Did you do your background research?
Unless you already have a degree in your topic, this is a very important step that you definitely shouldn't skip! Bypassing it will not save you time: it just means you're going to spend at least twice as long guessing at search terms for the resources listed below.
Don't just wander Google aimlessly -- jump into credible, reliable sources with these library resources:
Psst -- what's a database?
In its most basic sense, a database is just a selection of information designed for you to search and retrieve stuff from it. Amazon is a database you're probably familiar with: it's limited (only contains things you can buy through them) and retrievable (you can search and filter your results to find what you're looking for).
The library databases contain reputable, reliable sources of information to support researchers like you! This means everything from digital encyclopedias (like Credo), ebooks, scholarly journal articles, magazine and newspaper articles, streaming videos, statistics, and more.
You'll be able to read these books right away, in your browser, 24/7.
These databases will generally start you out with a basic one-field search not unlike what you see when you go to Google. Don't fall for it. There are 2 big benefits to database searching: you don't have to scrutinize your results for reliability, and you have the power of the Advanced Search to weed out the irrelevant.
When you're constructing your search, think about how to break your topic down into little bite-sized chunks. You can't just write "Civil War Sherman burns Atlanta" -- well, you could... but it's more effective to break it down, as shown below:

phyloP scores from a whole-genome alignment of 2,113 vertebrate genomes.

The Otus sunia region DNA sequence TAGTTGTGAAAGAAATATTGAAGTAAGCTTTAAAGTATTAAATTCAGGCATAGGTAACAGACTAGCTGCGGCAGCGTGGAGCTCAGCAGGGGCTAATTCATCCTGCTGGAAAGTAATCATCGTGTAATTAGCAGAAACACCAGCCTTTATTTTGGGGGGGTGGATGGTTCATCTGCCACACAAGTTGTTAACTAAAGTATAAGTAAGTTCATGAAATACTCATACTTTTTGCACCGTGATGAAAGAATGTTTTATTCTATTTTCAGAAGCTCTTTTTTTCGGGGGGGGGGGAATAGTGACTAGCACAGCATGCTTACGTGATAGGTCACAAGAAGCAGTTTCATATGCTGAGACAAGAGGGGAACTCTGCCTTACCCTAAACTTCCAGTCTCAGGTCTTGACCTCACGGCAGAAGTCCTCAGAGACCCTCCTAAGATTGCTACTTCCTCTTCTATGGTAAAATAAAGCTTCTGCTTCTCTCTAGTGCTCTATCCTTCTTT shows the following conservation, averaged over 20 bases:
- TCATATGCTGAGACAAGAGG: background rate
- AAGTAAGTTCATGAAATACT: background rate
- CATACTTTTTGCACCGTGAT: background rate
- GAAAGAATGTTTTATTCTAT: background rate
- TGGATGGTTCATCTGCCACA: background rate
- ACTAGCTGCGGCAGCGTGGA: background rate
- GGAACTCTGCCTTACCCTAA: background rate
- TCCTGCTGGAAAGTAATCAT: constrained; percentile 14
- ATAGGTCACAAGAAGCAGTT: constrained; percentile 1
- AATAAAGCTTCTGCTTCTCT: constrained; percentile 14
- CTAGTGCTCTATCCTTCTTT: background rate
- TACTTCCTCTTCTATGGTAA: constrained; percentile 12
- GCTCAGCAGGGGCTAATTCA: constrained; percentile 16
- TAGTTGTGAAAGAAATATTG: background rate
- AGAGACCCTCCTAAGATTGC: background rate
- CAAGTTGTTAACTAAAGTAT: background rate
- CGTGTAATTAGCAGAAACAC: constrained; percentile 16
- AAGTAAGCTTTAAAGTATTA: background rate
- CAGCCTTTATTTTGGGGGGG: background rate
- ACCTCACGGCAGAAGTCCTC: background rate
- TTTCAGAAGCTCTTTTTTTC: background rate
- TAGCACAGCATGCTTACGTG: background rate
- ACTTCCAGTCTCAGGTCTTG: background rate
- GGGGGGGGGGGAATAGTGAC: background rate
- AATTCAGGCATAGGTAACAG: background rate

As you add on additional fields for search terms, they'll be joined together by AND by default. This "AND" is the most powerful limiter: the articles you get back have to have term 1 AND term 2 AND term 3 to end up in your results.
If you notice you're getting a lot of articles about Gettysburg instead of Atlanta, you can add another field and switch the AND to a NOT (NOT Gettysburg) to help get rid of those results.
All those terms and phrases and ideas you developed before? They all can feed the Advanced Search machine. Be sure to consider synonyms for your different search terms so you can swap them out to play with your search. (E.g. "college" but also "university" or "higher education")
Plus, because you did that background research, you're starting off with a clearer idea of what information you need to find. This means you'll know what you need to put in those search fields to narrow it down from the massive and generic "Civil War" to "Civil War AND United States AND Sherman AND Atlanta."
Search exact phrases using quotation marks: "Four score and seven years" AND rhetoric
|Introduce some wiggle room with wildcards. Searching econom* for example will bring back economy, economic(s), economist(s), and anything else with that root. Can be useful, can be overwhelming.|
America: History and Life is a nice starting point, because you can specify what time period you're interested in. So you could start off searching for just "telegraph" but only articles discussing it in the era of 1885 - 1904.
|JSTOR is massive and hard to limit. Build yourself up to this -- it's worth the effort!|
|Academic Search Complete contains scholarly articles, magazine articles, and newspaper articles. Limit your search to scholarly (peer-reviewed) in the search limits. (Also, use the Full Text limiter to make sure you get back articles you can read right away!)|